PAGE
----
India is placed in a neighbourhood which has shared civilization ties, cultural heritage and values, religious and linguistic affinities. Despite these similarities, history has shown us that countries in this region have had many ups and downs in their relations. Within this complex region India is the largest country and has always reiterated on the importance of building strong relationships with its neighbourhood to not just promote their development but progress within the whole region. It is against this backdrop of promoting neighbourhood growth that Ananta Aspen Centre held a digital session on ‘What next for Neighbourhood First’ with Foreign Secretary Harsh Vardhan Shringla. This session was moderated by Mr Jamshyd Godrej, Chairman & Managing Director, Godrej & Boyce Manufacturing Co. Ltd; Chairman, Ananta Centre.
India’s future in world affairs is inextricably linked with its neighbouring countries. These nations are strategically important to India due to the deep interconnectedness between geography, culture and history. India’s relations with these neighbouring countries affect India’s states who border these countries and therefore India’s neighbourhood remains the primary diplomatic arena. It is first and foremost amongst India’s foreign policy priorities. The primacy given to the neighbourhood in India’s diplomatic efforts is reflected in Neighbourhood First policy and in the Prime Ministers vision of “Sabka Saath, Sabka Vikas, Sabka Vishvas”. This has become a central pillar of India’s foreign and security policy since 2014.
This was first materialised when an unprecedented invitation was issued to India’s neighbouring heads of state and government in 2014 to attend the swearing-in ceremony of Prime Minister Narendra Modi’s first government. Since then India has interacted with its neighbours more frequently, at all levels, including the highest, and have done so with a constructive and open spirit. Better physical connections have led to more visitations and an increase in buying and selling to each other. Covid-19 promoted further collaboration amongst this neighbourhood as SAARC leaders came together to create the SAARC Emergency Response Fund. It proved to extremely fruitful in supplying medical equipment and pharmaceutical products to neighbours. India’s ‘Vaccine Maitri’ program is another face of putting neighbourhood first as India prioritised its neighbours to become the first recipients of Indian made Covid vaccine.
This is not to say that the political situation in the neighbourhood does not have its challenges. India desires good neighbourly relations with Pakistan and is committed to addressing issues, if any, bilaterally and peacefully. However, any meaningful dialogue can only be held in a conducive atmosphere and the onus is on Pakistan to create such an atmosphere. Developments relating to the Afghan peace process is extremely important and India continue to follow them. The recent developments in Myanmar are a matter of deep concern. India remain concerned that the gains made by Myanmar over the last decades on the path towards democracy, should not be undermined. India have always been steadfast in support to the process of democratic transition in Myanmar for it to emerge as a stable democratic federal union. India’s developmental and humanitarian efforts in Myanmar have been aimed at the socio-economic development of the country. India need to continue with these efforts in the interest of the people of Myanmar. India feel that people on the ground should not suffer. India will continue to closely monitor the situation and remain engaged with like-minded countries to meet the hopes and aspirations of the people of the country. The international community must work together and lend its meaningful support at this critical juncture, so that the people of Myanmar do not suffer.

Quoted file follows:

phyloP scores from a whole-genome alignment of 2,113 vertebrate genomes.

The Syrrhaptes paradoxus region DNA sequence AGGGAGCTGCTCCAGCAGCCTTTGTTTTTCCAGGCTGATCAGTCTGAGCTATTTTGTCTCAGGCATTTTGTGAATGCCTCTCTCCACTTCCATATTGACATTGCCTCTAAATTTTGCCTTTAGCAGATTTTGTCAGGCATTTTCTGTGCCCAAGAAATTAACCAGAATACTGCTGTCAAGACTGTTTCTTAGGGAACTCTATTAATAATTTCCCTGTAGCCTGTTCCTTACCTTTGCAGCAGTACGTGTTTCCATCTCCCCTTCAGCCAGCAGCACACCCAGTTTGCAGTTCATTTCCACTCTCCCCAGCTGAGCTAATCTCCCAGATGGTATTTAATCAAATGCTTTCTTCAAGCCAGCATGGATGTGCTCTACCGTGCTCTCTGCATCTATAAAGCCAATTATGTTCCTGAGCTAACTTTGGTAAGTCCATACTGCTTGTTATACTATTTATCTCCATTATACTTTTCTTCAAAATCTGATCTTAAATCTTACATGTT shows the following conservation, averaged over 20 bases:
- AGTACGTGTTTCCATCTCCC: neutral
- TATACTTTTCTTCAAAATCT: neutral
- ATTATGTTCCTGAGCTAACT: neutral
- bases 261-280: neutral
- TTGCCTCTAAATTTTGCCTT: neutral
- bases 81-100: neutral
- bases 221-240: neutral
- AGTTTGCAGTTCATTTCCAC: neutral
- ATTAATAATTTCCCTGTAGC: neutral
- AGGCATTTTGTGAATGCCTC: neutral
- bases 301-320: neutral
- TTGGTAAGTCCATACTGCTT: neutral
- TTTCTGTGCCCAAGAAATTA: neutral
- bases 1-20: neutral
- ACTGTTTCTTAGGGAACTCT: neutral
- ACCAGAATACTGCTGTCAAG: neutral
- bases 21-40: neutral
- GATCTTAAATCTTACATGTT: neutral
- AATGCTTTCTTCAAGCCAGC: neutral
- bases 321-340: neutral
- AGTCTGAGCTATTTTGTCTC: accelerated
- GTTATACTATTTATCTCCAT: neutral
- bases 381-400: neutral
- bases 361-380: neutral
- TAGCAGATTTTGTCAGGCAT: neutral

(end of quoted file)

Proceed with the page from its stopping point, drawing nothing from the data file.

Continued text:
Economically, India has continued to provide support to its neighbours as its Line of Credit jumped from USD 3.27 billion in 2014 to USD 14.7 billion in 2020. In addition India have undertaken a large number of quick gestation and high impact projects aimed at benefitting people directly in the form of community centres, guest houses and schools. India have started to trade and invest more in each other although there is still a lot of scope in economic collaboration and cooperation. India’s Neighbourhood First policy accordingly has a strong economic dimension and greater economic integration within regions will only be fruitful to the nations in the long run.